Get ready to lose your lunch.
Central Amusement International, operators of the new Luna Park in Coney Island, say that at least 12 of the 19 rides headed for Surf Avenue in just a few short weeks will twist, twirl, rotate, or revolve in some sort of chaotic fashion.
One of the rides called the Beach Shack may sound innocuous enough — but it simulates being on top of a whirling tornado.
In some respects, another ride called the Brooklyn Flyer resembles the familiar Parachute Jump — except that this tower actually turns and whips riders around at gut-wrenching speeds.
The Electro Spin sort of recalls Astroland’s old Pirate Ship, but in addition to rocking riders at the bottom of a sweeping arc, it also spins them on a rotating disk.
Park operators promise that medical aid will be available to anyone who is unable to keep down their cheese fries.
The company is the process of hiring about 230 people to staff Luna Park — seven of those positions are for first aid specialists.
Doctors say anyone can suffer from motion sickness, but children up to age 12 are especially susceptible.
Kids will have to be at least 48 inches tall to take a solo ride on the Beach Shack, Electro Spin, Brooklyn Flyer — or another new ride called The Tickler that’s modeled after a Coney Island original. Kids standing 42 inches tall can ride with an adult.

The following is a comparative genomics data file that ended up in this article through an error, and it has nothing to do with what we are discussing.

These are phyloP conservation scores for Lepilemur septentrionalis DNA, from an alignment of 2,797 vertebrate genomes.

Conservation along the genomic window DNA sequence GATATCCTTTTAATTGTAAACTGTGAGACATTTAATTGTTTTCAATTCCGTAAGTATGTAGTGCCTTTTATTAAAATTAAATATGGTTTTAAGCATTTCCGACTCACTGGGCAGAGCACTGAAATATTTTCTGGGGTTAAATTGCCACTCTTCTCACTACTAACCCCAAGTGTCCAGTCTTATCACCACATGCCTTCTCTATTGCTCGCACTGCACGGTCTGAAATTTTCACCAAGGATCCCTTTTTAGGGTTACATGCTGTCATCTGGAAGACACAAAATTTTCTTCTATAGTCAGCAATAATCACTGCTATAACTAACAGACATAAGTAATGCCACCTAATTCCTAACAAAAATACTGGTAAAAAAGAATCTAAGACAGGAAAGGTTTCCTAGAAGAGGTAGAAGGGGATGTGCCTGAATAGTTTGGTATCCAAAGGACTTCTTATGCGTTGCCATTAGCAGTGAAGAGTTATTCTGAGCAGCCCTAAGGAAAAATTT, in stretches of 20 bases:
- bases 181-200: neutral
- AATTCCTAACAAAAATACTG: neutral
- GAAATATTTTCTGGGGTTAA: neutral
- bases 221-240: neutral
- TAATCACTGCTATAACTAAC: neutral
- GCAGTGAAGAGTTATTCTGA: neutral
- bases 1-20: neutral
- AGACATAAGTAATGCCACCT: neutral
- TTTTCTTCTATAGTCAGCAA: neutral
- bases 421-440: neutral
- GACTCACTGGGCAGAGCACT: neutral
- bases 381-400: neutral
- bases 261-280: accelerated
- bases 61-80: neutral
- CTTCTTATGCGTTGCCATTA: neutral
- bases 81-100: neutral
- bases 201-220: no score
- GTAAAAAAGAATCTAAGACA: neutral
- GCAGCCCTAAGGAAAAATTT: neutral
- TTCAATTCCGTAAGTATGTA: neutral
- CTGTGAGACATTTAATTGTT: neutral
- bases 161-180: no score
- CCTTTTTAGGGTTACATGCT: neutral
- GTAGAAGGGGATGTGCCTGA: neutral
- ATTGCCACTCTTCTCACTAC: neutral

All of the new rides are being made by Italian ride manufacturer Zamperla, an industry leader.
“They don’t specialize in spinning rides per se, but they are certainly good at making them,” said spokesperson Tom Corcillo.
Indeed, not all of Luna Park’s new rides will throw you for a loop — some will drop out of the sky.
“It’s not just spins,” Corcillo said. “There will be drops, flips and splashes, too.”
Crews are working hard to get the three-acre site at W. 10th Street — formerly the home of Astroland — ready for Luna Park’s Memorial Day Weekend debut.
Rides are expected to begin arriving shortly. Some, according to park operators, can be assembled in one day.